By Bruce Kent
September 26, 2006
While Thailand’s new ruling military council struggles to put the international community at ease about its intentions, Many people in Bangkok are pushing for a freeze on ousted Prime Minister Thaksin Shinawatra’s massive assets.
The Council for Democratic Reform under Constitutional Monarchy, as the generals call themselves, has quickly set up a new National Counter Corruption Committee and an offshoot special assets-investigation panel, which is to be applauded. Thaksin, and many members of his cabinet and business cronies, are suspected of making fortunes while he was in power.
Thaksin’s Shin Corp telecommunications empire is reliably calculated to have quadrupled its financial strength during his five years in power.
But for many observers in Bangkok, the CDRM’s moves to install the anti-graft network isn’t enough. They want the financial blood of Thaksin and his associates as quickly as possible. That means swiftly freezing their assets.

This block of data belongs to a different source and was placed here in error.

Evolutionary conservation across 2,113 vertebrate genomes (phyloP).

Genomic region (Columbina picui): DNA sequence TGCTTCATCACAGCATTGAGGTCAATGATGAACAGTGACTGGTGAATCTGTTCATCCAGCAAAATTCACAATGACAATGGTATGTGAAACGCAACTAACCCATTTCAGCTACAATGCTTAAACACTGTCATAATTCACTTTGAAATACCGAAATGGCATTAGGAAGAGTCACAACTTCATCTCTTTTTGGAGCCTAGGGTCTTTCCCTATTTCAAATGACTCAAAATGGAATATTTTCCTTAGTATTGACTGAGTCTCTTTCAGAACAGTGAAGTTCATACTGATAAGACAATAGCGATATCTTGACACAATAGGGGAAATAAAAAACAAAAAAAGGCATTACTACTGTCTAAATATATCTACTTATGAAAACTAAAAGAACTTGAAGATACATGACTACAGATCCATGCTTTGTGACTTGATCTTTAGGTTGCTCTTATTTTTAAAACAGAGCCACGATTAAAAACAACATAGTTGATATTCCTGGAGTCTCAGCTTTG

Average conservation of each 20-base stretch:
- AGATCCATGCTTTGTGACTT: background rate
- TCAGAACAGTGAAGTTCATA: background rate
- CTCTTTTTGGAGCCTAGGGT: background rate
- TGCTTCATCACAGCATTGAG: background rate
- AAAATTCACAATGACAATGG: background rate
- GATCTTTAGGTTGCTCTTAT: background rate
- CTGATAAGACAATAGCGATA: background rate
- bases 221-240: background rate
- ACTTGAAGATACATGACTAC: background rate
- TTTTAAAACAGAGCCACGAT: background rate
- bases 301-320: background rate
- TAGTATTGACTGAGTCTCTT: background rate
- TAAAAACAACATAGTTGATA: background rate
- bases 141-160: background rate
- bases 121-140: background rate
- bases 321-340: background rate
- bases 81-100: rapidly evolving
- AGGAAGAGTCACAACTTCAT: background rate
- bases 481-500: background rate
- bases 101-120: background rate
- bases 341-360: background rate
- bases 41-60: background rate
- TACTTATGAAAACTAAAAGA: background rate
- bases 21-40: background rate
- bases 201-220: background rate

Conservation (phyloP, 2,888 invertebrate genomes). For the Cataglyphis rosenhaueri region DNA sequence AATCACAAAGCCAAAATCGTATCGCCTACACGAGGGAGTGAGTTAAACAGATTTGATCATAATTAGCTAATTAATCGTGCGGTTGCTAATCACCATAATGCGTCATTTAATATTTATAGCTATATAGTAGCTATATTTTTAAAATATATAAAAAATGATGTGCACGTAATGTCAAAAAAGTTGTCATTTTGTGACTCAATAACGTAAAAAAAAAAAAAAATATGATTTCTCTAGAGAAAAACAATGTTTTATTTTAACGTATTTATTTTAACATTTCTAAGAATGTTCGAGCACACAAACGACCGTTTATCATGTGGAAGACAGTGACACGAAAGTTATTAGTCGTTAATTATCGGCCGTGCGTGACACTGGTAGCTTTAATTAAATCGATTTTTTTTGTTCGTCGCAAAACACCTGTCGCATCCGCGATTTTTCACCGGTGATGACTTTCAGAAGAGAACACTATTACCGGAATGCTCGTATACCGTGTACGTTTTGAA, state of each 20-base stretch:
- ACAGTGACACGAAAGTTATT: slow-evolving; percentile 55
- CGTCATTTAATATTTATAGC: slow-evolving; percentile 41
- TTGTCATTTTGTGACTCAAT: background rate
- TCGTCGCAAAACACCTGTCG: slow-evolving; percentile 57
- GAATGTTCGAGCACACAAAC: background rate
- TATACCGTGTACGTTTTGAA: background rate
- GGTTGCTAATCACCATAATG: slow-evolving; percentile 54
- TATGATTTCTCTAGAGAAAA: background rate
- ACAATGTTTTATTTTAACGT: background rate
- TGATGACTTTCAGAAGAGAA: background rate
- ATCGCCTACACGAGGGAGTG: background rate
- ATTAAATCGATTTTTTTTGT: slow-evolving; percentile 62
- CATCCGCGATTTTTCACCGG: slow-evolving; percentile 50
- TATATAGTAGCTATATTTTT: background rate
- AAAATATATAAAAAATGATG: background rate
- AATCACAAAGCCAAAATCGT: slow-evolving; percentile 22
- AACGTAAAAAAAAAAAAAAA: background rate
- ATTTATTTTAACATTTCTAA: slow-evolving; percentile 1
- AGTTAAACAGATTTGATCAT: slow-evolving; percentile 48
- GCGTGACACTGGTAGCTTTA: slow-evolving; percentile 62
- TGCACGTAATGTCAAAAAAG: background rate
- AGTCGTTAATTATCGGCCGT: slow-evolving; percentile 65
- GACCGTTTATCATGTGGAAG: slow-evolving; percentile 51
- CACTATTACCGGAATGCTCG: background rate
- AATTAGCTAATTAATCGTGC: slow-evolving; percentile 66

While the anti-corruption fighters are equipped with the power to freeze assets, they want to be seen to be carefully following the rule of law. They first have to have evidence of wrongdoing by the suspects, such as hiding assets, before any freeze.
The anti-corruption team and the CDRM—which has been the butt of mostly-ill informed criticism in the West since its military putsch—also don’t want to be seen to be persecuting Thaksin, whatever his sins.
An estimated US$ 1.3 billion of his $1.9 billion windfall from Shin Corp’s sale is reliably reported to be in three or four Bangkok banks.
That was when he claimed his “one son and two daughters,” all in their twenties, sold most of Shin tax free to the Singapore government’s investment arm, Temasek, run by Prime Minister Lee Hsien Loong’s wife, Ho Ching. Themasek is worth more than $100 billion, but Ho cannot be feeling that good over the acquisition of Shin.
Estimates in the squeaky-clean city state put Temasek’s losses on the Shin deal to date at more than $1 billion. This was because of the market fall of most of Shin’s subsidiaries since Thaksin’s political woes following the group’s sale. And this certainly wasn’t helped when the prime minister lost power in the September 19 coup.
Thaksin’s wealth, of course, is much bigger than the $ 1.9 billion Shin deal. There are persistent stories in Bangkok of two special flights leaving Bangkok airport’s military airstrip, each loaded with some 50 Thaksin suitcases just before the coup. There were, of course, no customs question asked in Bangkok, and the planes are said to have headed for unknown destinations.
That is probably a more reliable way of getting assets out of a country than a telegraphic transfer.